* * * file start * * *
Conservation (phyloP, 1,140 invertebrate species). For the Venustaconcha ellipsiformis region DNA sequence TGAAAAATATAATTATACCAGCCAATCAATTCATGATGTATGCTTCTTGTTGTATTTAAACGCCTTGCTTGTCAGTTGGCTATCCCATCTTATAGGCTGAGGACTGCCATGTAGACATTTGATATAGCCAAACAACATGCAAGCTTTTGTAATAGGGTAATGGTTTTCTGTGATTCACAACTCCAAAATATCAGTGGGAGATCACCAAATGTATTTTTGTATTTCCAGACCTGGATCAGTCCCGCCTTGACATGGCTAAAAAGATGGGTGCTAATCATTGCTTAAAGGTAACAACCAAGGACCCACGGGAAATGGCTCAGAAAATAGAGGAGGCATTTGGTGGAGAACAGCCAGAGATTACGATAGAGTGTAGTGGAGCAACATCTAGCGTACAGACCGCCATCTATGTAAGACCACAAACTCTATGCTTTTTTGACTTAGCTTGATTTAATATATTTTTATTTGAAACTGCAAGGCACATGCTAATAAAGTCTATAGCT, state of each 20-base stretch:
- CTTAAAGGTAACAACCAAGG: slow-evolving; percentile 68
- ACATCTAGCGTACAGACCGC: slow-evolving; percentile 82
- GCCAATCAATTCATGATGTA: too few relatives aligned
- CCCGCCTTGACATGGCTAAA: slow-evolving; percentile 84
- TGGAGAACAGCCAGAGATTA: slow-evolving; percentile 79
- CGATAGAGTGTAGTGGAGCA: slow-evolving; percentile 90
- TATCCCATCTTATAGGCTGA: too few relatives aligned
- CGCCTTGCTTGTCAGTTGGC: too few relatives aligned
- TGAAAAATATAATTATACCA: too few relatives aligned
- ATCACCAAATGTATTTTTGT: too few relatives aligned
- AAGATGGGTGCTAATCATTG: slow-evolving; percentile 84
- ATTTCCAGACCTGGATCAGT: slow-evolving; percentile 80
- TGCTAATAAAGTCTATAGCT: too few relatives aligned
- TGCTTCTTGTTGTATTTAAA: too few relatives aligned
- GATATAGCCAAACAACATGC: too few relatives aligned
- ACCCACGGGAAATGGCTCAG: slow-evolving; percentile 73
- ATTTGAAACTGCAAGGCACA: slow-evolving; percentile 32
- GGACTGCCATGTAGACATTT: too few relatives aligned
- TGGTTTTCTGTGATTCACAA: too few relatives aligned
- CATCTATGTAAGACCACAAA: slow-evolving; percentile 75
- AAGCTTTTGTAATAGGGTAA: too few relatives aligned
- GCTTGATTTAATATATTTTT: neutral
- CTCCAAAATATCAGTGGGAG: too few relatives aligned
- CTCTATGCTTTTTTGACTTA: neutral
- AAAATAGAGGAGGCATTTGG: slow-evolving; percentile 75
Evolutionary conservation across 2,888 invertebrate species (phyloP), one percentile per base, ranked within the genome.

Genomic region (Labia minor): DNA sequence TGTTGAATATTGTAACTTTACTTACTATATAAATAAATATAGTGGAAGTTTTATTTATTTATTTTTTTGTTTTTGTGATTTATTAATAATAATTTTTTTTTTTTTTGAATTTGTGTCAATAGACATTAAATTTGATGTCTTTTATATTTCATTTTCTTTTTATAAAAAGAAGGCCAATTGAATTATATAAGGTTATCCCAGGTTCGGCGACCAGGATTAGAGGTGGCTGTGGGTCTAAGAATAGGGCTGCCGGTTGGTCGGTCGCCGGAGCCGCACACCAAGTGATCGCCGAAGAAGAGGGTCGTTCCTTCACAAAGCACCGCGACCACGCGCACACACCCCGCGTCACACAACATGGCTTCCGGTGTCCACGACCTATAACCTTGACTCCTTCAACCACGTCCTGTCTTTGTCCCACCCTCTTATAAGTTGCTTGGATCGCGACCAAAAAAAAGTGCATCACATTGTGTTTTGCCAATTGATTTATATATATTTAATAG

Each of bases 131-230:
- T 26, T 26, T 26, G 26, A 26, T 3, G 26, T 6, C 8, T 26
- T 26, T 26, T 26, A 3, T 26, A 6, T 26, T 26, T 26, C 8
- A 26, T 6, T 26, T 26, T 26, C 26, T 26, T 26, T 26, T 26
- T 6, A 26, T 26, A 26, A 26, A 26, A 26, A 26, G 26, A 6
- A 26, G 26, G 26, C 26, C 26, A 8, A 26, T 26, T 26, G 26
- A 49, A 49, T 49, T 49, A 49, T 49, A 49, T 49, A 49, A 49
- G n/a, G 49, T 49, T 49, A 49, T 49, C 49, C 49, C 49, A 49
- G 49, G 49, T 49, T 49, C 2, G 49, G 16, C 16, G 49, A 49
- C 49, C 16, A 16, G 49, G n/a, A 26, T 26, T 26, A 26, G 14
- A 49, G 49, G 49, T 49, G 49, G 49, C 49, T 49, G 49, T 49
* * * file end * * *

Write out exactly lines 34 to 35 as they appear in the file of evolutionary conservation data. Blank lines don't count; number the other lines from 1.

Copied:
- A 26, G 26, G 26, C 26, C 26, A 8, A 26, T 26, T 26, G 26
- A 49, A 49, T 49, T 49, A 49, T 49, A 49, T 49, A 49, A 49